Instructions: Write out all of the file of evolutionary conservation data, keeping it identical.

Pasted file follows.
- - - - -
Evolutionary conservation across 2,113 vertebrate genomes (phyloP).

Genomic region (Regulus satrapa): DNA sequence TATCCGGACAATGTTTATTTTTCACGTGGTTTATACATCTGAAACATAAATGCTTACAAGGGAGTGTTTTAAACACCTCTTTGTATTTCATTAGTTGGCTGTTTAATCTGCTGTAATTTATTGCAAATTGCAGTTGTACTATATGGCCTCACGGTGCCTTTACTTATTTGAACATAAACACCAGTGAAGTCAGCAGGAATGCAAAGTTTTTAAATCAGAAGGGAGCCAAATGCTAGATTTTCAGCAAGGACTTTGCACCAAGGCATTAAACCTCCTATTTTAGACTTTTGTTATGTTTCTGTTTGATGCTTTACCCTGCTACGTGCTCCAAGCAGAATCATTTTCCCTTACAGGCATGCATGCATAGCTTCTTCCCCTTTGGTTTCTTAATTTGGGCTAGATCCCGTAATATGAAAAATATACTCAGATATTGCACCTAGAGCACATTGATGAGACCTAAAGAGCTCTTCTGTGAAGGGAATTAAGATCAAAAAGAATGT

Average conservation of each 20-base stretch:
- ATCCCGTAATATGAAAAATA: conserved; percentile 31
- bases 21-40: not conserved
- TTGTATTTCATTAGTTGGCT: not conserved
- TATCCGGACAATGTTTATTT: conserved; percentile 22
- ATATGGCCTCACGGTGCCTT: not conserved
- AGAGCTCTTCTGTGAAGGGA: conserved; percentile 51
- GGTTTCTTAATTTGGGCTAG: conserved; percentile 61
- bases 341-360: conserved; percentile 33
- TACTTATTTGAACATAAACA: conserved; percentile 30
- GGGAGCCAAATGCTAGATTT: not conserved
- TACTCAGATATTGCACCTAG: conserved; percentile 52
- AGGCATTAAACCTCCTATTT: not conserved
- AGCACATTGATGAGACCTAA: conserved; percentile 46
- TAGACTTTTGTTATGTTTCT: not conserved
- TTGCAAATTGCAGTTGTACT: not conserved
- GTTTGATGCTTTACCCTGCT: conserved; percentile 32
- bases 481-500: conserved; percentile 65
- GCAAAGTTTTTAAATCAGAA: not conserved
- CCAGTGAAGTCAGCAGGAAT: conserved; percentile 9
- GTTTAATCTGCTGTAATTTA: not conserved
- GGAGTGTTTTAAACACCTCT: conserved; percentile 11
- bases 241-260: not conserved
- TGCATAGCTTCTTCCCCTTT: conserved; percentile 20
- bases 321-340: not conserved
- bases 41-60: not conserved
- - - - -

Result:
Evolutionary conservation across 2,113 vertebrate genomes (phyloP).

Genomic region (Regulus satrapa): DNA sequence TATCCGGACAATGTTTATTTTTCACGTGGTTTATACATCTGAAACATAAATGCTTACAAGGGAGTGTTTTAAACACCTCTTTGTATTTCATTAGTTGGCTGTTTAATCTGCTGTAATTTATTGCAAATTGCAGTTGTACTATATGGCCTCACGGTGCCTTTACTTATTTGAACATAAACACCAGTGAAGTCAGCAGGAATGCAAAGTTTTTAAATCAGAAGGGAGCCAAATGCTAGATTTTCAGCAAGGACTTTGCACCAAGGCATTAAACCTCCTATTTTAGACTTTTGTTATGTTTCTGTTTGATGCTTTACCCTGCTACGTGCTCCAAGCAGAATCATTTTCCCTTACAGGCATGCATGCATAGCTTCTTCCCCTTTGGTTTCTTAATTTGGGCTAGATCCCGTAATATGAAAAATATACTCAGATATTGCACCTAGAGCACATTGATGAGACCTAAAGAGCTCTTCTGTGAAGGGAATTAAGATCAAAAAGAATGT

Average conservation of each 20-base stretch:
- ATCCCGTAATATGAAAAATA: conserved; percentile 31
- bases 21-40: not conserved
- TTGTATTTCATTAGTTGGCT: not conserved
- TATCCGGACAATGTTTATTT: conserved; percentile 22
- ATATGGCCTCACGGTGCCTT: not conserved
- AGAGCTCTTCTGTGAAGGGA: conserved; percentile 51
- GGTTTCTTAATTTGGGCTAG: conserved; percentile 61
- bases 341-360: conserved; percentile 33
- TACTTATTTGAACATAAACA: conserved; percentile 30
- GGGAGCCAAATGCTAGATTT: not conserved
- TACTCAGATATTGCACCTAG: conserved; percentile 52
- AGGCATTAAACCTCCTATTT: not conserved
- AGCACATTGATGAGACCTAA: conserved; percentile 46
- TAGACTTTTGTTATGTTTCT: not conserved
- TTGCAAATTGCAGTTGTACT: not conserved
- GTTTGATGCTTTACCCTGCT: conserved; percentile 32
- bases 481-500: conserved; percentile 65
- GCAAAGTTTTTAAATCAGAA: not conserved
- CCAGTGAAGTCAGCAGGAAT: conserved; percentile 9
- GTTTAATCTGCTGTAATTTA: not conserved
- GGAGTGTTTTAAACACCTCT: conserved; percentile 11
- bases 241-260: not conserved
- TGCATAGCTTCTTCCCCTTT: conserved; percentile 20
- bases 321-340: not conserved
- bases 41-60: not conserved